Community members, parents, teachers and school board officials gathered Monday evening to discuss reshaping education in Michigan at a public forum in Benzie County.
The goal was to give students in Northern Michigan and across the state more options to learn, as well as possibly re-routing taxpayer money. But the questions arose: What are the consequences (negative and positive) of these proposed funding changes starting in our state's capitol? A
nd is local control in question?
"It's nice to see so many people interested in the education of our children," said Katherine Ross, Benzie Central Schools Board of Education President.
Superintendents from all over Northern Michigan, the League of Women Voters, the Michigan Board of Education President, and community members gathered at Benzie Central High School to discuss funding changes in the state, opening a conversation of possible solutions.
"We need to take a good, hard look at what is best for our students," said Mike Hill, Traverse Bay Area Intermediate School District Superintendent.
"The real goal is to help illustrate and educate people about the kinds of school organizations, new school choices, and school finance proposals that are being tossed around in Lansing," said John Austin, Michigan Board of Education President.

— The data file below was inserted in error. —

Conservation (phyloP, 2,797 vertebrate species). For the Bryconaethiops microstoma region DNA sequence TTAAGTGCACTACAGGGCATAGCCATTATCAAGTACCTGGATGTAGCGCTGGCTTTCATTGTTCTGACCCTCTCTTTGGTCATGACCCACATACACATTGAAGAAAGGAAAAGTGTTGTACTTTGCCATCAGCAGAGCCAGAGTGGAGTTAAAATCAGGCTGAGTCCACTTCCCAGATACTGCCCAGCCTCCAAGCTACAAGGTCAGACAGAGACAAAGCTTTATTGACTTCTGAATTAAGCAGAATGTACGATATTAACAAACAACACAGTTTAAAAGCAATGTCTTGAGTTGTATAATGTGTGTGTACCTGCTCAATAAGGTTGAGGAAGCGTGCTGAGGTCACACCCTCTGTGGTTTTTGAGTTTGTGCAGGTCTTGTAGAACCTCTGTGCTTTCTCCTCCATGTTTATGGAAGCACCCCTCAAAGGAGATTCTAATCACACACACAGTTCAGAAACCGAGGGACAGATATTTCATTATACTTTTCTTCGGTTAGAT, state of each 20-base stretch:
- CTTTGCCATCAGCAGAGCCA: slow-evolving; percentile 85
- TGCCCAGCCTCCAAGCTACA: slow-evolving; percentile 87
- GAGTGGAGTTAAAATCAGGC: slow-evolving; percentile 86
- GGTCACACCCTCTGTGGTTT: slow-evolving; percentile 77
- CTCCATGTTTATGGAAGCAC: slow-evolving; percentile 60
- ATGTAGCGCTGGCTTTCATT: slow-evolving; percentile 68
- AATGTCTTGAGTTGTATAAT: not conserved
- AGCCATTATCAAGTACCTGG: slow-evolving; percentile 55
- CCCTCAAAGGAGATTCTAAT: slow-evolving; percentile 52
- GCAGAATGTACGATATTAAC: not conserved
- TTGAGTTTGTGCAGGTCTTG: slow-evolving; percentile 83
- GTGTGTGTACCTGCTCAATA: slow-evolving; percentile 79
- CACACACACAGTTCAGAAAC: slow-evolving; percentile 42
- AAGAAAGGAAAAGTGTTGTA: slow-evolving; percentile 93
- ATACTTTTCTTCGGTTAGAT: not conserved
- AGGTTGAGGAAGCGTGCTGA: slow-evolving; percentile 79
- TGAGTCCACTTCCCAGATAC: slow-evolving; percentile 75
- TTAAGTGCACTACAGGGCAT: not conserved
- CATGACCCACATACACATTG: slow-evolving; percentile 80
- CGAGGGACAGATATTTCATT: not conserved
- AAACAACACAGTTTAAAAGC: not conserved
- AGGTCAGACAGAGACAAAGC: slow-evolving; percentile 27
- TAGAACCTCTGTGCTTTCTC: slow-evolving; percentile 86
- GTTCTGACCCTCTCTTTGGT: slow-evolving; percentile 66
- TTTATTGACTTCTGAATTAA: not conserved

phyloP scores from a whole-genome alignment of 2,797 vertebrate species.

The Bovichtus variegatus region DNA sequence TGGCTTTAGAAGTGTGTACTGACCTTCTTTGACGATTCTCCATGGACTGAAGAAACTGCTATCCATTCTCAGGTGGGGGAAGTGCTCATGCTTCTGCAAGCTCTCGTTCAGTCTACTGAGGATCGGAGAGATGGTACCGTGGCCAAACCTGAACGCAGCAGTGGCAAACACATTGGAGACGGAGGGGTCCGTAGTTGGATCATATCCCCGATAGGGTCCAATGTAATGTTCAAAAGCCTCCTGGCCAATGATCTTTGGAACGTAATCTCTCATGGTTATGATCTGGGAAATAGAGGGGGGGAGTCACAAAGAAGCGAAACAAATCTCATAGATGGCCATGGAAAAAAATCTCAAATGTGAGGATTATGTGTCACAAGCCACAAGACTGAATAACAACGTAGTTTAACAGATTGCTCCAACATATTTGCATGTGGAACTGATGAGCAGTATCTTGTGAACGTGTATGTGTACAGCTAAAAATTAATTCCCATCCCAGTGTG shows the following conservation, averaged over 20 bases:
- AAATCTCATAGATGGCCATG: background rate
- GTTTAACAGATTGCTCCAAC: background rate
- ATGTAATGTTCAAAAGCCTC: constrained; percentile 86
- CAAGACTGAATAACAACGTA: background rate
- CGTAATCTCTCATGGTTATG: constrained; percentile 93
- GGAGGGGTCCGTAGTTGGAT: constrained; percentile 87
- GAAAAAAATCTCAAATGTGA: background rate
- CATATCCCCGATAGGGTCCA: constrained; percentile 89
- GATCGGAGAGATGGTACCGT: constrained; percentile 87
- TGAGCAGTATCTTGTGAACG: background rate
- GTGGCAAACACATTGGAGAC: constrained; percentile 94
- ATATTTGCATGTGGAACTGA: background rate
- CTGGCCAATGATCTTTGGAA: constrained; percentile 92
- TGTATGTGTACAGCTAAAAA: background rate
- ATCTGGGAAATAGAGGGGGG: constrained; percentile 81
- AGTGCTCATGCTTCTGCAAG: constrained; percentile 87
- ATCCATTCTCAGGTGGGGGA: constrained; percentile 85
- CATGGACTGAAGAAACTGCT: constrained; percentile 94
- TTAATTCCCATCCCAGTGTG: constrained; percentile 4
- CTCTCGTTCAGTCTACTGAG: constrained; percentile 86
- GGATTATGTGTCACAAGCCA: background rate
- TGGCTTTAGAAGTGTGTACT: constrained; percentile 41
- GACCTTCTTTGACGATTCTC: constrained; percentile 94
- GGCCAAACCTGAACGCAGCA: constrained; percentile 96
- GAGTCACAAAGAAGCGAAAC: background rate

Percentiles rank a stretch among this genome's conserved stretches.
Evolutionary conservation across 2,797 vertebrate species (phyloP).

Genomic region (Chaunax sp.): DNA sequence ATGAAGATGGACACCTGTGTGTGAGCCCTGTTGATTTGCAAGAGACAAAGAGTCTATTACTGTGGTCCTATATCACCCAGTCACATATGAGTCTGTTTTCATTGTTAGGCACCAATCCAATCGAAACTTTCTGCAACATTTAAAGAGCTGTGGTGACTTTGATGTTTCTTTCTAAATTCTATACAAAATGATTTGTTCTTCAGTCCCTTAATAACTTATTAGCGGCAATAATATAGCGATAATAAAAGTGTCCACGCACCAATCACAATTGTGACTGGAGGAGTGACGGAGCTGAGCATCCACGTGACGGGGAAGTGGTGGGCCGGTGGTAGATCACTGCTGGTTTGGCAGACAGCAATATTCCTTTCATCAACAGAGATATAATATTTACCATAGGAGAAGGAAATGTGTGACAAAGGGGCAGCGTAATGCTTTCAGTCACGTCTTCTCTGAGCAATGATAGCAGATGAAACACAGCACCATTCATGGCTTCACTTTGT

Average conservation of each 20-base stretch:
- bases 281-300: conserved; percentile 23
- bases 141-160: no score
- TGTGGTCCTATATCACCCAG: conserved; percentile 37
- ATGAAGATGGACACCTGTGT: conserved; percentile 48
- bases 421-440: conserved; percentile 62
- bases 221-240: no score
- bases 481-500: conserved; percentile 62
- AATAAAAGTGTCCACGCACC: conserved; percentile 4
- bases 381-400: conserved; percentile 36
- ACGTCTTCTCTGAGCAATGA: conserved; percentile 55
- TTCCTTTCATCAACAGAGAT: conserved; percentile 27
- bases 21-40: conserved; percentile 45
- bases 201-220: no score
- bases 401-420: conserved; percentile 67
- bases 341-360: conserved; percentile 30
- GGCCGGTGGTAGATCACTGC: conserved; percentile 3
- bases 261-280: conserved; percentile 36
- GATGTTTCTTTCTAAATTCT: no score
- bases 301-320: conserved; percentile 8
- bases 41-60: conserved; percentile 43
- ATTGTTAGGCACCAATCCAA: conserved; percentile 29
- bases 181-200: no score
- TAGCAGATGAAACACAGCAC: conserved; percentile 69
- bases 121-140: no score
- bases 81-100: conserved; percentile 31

One focus: the Michigan Public Education Finance Act of 2013 known as Governor Snyder's "Any time, Any place, Any way, Any pace" plan that proposes that students take classes anywhere they want with the state's student funding.
Another topic: Snyder's "Oxford Foundation Plan" that suggests that student aid be split among various entities providing educational services to individual students.
"It needs to be the right change, at the right pace and the right innovation... and we have a lot of choices for young people in this five county region," said Hill.
Here in Northern Michigan, schools are under-funded compared to districts downstate. But the Traverse Bay Area Intermediate School District is a prime example of innovation despite that, with its career tech center serving 1,100 kids, its use of online courses and its early college program with Northwestern Michigan College.
Along with innovation and technology there was an emphasis placed on working on teacher quality and investing in what the state's Board of Education President calls the "key to success" in K-12.
"Teachers matter," said Austin. "Teachers matter most in moving the needle in student achievement."